Jessica is regularly instructed by insurers, corporate bodies and private individuals to provide representation in the most serious criminal and regulatory cases, including representation at the police station, Magistrates' Court, Crown Court, and before the Court of Appeal.
She has acted in many high profile cases, including the Affray trial of England cricketer, Ben Stokes.
She is a successful trial advocate who clients praise for her good rapport and attention to detail, which ensures that she provides robust and effective legal advice.
Jessica's expertise covers:
- Homicide offences such as Murder, Gross Negligence Manslaughter and Corporate Manslaughter
- Offences under the Health and Safety at Work Act 1974 and relevant health and safety regulations
- Serious and fatal road traffic collisions resulting in a police investigation and prosecution for road traffic offences
- Care offences such as Wilful Neglect and Ill-Treatment
- Assault offences such as Assault by Beating, Assault occasioning Actual Bodily Harm, and Grievous Bodily Harm
Jessica frequently appears in the Coroner's Court, representing clients who are afforded 'Properly Interested Person' status by the Coroner. Jessica is often instructed to represent healthcare providers, drivers who are involved in a fatal road traffic collision, or companies who are involved in a matter whereby the Health and Safety Executive have been notified as a result of a death in the workplace.
- R v JE, CP – Defence of two healthcare assistants suspected of committing an offence of Ill-Treatment or Wilful Neglect following the death of a care home resident. After providing representation at the interview under caution, no further action was taken. Subsequently, Jessica represented the health care assistants and their employer at the inquest touching upon the death of the deceased.
- R v YD – Defence of a man with learning difficulties for Murder and s18 Grievous Bodily Harm. The case attracted national media attention.
- R v BS, RA and RH – Defence of two males charged alongside an England Cricketer for Affray. Both were acquitted in a case attracting international media attention.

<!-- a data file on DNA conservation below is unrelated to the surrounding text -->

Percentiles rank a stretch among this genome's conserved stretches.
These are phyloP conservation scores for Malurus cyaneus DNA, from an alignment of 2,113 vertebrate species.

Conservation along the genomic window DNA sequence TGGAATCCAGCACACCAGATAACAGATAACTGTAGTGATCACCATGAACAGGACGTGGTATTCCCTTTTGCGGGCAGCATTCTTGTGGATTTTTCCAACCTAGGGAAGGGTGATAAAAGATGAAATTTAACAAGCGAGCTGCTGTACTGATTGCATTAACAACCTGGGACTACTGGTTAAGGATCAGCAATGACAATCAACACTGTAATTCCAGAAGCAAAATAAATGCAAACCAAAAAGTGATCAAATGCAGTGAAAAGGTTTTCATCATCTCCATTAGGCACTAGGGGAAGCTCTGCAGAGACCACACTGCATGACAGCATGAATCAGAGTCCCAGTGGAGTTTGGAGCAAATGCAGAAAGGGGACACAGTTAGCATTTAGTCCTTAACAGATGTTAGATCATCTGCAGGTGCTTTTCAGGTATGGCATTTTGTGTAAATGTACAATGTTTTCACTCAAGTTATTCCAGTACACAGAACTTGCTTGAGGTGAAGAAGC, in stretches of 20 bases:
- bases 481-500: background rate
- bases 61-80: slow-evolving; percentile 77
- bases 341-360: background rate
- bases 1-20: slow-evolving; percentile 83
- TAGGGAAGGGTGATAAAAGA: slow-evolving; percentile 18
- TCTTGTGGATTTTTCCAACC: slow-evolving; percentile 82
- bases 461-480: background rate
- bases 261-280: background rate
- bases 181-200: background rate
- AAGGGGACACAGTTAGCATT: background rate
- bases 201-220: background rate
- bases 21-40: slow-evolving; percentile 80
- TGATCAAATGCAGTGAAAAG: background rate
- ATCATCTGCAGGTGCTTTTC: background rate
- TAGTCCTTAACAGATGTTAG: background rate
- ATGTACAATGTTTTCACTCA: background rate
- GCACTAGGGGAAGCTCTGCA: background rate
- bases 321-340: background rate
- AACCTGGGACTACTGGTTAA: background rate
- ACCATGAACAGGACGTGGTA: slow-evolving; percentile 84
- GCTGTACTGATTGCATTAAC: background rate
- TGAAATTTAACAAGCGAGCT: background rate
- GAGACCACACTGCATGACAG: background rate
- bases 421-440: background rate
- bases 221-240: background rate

Road Traffic Cases:
- R v CA – Defence of a female charged with Causing Death by Dangerous Driving, and Causing Serious Injury by Dangerous Driving. Successful submission of no case to answer which was appealed by the prosecution, and heard at the Court of Appeal.
- R v SA – Defence of an elderly lady for Causing Death by Careless Driving, following a fatal collision on the M4 motorway in which her husband was killed.
- R v AM – Defence of a driver charged with perjury in relation to an allegation of failing to identify the driver accused of speeding. The case was discontinued by the CPS following successful written representations in relation to the strength of the evidence and public interest.
- R v JL – Acquittal after trial for speeding offences, in which the defendant suggested that the offences were committed by a vehicle with a cloned number plate.
- R v JT – Acquittal after trial of a business man for Careless Driving after an alleged 'road rage' incident, which was captured on body worn video.
- R v MC – Acquittal after trial of an LGV driver charged with Careless Driving, following a collision with a bicycle at a busy junction in London. Expert evidence was sought in relation to whether the cyclist would have been in the driver's blind spot. This was a complex, high value case, due to the serious injuries sustained by the cyclist.